The church staff churn rate is increasing. Reducing staff turnover starts with the values we preach—and live.
The longer I help churches find their key staff, the more I see a trend: Staff teams are turning over faster and faster.
While people always come and go, it seems the churn rate is growing, particularly in larger churches. It sounds counterintuitive because the big churches are supposed to have their leadership structures down pat, but after some lengthy study, we’ve discovered that the larger the church, the higher the turnover.
That’s pretty disheartening if you think about it. If you do great ministry, you will likely grow. And if you grow, your staff turnover will almost certainly get worse.
I’ve spent a long time thinking about how to remedy that, and I believe there’s a key ingredient missing from most church staffs: a culture code.
Many churches have core values on their websites, in their employee manuals and maybe even lived out through the congregation. But very few churches I’ve seen have taken time to formulate staff cultural values.
So how do you form staff cultural values?
1. Start from the bottom.
I grew up in a world where the senior leader was asked to go “off to the mountain” and come back with a vision for the team. When it comes to culture, your team values are not something to find up on the mountain but down at the bottom of the hill.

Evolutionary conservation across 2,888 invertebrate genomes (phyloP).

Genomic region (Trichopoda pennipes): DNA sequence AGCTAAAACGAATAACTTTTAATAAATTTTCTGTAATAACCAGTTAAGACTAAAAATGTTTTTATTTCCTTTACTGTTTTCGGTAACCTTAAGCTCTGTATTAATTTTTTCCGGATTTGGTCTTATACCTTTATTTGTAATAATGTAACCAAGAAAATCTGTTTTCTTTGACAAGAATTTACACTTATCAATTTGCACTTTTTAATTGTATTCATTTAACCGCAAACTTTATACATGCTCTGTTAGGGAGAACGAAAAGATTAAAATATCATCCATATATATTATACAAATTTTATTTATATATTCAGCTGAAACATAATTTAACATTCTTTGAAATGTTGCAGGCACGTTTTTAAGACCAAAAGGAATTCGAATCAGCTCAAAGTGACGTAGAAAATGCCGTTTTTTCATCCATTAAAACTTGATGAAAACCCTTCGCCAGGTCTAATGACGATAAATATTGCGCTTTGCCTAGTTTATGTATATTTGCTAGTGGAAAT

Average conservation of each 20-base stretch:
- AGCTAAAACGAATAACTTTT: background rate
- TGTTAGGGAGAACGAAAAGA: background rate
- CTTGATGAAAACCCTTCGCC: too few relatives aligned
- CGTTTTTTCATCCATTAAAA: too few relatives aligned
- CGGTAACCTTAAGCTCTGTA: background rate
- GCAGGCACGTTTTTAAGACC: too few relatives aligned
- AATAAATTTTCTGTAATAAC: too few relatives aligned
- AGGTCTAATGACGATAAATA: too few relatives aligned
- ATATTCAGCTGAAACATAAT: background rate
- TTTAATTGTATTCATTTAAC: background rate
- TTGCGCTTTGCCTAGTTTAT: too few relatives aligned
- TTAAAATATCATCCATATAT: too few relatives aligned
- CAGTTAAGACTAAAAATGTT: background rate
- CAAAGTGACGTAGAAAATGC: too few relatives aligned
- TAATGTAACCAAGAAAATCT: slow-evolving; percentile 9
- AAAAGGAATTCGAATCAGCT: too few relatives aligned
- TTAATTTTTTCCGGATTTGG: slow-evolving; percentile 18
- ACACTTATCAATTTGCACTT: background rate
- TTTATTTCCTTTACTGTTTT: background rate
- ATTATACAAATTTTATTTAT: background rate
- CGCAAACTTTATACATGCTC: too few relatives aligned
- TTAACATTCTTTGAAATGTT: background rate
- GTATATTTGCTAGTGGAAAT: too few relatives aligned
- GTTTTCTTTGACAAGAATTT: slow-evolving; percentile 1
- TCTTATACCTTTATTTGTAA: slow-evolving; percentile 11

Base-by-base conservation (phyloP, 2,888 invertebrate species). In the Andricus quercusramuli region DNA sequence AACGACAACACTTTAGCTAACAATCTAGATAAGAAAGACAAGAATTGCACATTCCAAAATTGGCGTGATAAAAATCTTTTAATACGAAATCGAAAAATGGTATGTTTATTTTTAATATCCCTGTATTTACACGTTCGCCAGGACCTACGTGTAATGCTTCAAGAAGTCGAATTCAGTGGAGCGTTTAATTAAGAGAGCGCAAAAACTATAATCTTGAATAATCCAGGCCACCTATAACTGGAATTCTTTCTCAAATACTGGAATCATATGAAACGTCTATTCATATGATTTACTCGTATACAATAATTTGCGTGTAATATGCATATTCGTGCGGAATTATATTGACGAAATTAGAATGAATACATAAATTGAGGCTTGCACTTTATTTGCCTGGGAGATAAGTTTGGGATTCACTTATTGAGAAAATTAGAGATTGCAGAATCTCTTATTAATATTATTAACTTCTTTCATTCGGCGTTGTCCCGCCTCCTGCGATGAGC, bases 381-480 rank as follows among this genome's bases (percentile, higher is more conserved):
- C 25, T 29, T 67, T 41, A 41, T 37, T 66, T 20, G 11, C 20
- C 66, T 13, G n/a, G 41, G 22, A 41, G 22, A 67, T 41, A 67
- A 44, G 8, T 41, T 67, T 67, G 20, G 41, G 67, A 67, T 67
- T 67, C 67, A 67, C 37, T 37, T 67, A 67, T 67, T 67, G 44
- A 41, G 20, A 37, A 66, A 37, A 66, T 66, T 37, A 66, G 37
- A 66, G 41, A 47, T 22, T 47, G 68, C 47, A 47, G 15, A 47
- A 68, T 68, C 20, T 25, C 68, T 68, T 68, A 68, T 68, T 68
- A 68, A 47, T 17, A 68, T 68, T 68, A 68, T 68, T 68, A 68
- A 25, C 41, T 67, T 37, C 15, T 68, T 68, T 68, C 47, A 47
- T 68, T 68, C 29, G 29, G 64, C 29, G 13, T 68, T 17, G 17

Smart teams take time to crowdsource their cultural values. They ask the existing teams questions like, “When we are at our best?” and “What are we doing that makes us unique?” If you’re looking to establish a team culture code, don’t think about what should be. Rather, think about what could be if your team were free to operate as it does at its best.
2. Hire by values.
If there’s a culture issue on your team, there is likely a direct line back to a hiring issue. How can you build your hiring around your cultural values? Here at Vanderbloemen, we work to make sure that the interview process is a direct reflection (for good or bad) of what it’s like to work with us. As I tell many clients, “Our job is to make sure you don’t interview with Rachel, only to wake up next to Leah.”
3. Live by values.
I believe that in the future the key to keeping great employees will hinge on how well a team lives out the values that are preached.
As you hire, are your values congruent with real life on staff? What systems have you put in place to make sure that people are living out those values? Delivering on promises is more important than ever, particularly with the new generation entering the workforce.
What are you doing to name who you are, live by it and measure your team around those values? If you take these necessary steps, you’ll find that you have a team that loves to be with you, refers others to you and hates to leave you.
William Vanderbloemen is the president and CEO of The Vanderbloemen Search Group.